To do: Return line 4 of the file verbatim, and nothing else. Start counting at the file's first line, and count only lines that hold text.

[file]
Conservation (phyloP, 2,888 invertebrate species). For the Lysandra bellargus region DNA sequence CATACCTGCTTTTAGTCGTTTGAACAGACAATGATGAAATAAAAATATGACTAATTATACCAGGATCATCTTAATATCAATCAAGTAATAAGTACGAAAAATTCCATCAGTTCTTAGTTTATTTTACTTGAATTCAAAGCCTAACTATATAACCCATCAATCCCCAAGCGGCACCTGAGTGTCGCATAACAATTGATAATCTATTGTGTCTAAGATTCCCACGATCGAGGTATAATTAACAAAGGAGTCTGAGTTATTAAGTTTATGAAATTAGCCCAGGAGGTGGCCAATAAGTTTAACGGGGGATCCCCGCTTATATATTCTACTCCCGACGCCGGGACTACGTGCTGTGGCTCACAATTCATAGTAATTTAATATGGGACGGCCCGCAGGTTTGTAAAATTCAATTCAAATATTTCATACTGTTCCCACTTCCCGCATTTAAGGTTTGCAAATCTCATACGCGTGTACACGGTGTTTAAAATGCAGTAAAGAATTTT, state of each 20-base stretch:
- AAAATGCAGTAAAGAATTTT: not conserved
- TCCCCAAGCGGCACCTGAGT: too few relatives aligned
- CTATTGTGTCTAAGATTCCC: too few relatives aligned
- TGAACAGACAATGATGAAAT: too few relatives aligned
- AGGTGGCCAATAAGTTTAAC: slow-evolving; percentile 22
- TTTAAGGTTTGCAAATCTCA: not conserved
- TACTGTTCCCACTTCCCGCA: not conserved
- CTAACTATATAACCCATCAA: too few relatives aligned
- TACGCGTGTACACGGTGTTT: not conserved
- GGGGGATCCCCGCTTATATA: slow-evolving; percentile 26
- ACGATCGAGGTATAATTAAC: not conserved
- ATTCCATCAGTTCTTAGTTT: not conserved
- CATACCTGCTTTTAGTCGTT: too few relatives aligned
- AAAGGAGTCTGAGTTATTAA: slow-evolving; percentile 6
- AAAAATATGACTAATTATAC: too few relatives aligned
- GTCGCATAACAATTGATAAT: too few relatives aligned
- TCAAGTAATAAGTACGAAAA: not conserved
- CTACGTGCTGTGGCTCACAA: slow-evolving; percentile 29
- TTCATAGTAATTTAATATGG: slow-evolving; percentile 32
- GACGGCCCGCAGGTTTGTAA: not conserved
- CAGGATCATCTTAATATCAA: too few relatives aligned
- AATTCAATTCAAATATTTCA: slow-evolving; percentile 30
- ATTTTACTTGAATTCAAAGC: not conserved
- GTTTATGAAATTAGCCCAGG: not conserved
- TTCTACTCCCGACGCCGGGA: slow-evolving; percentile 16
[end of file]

- CTATTGTGTCTAAGATTCCC: too few relatives aligned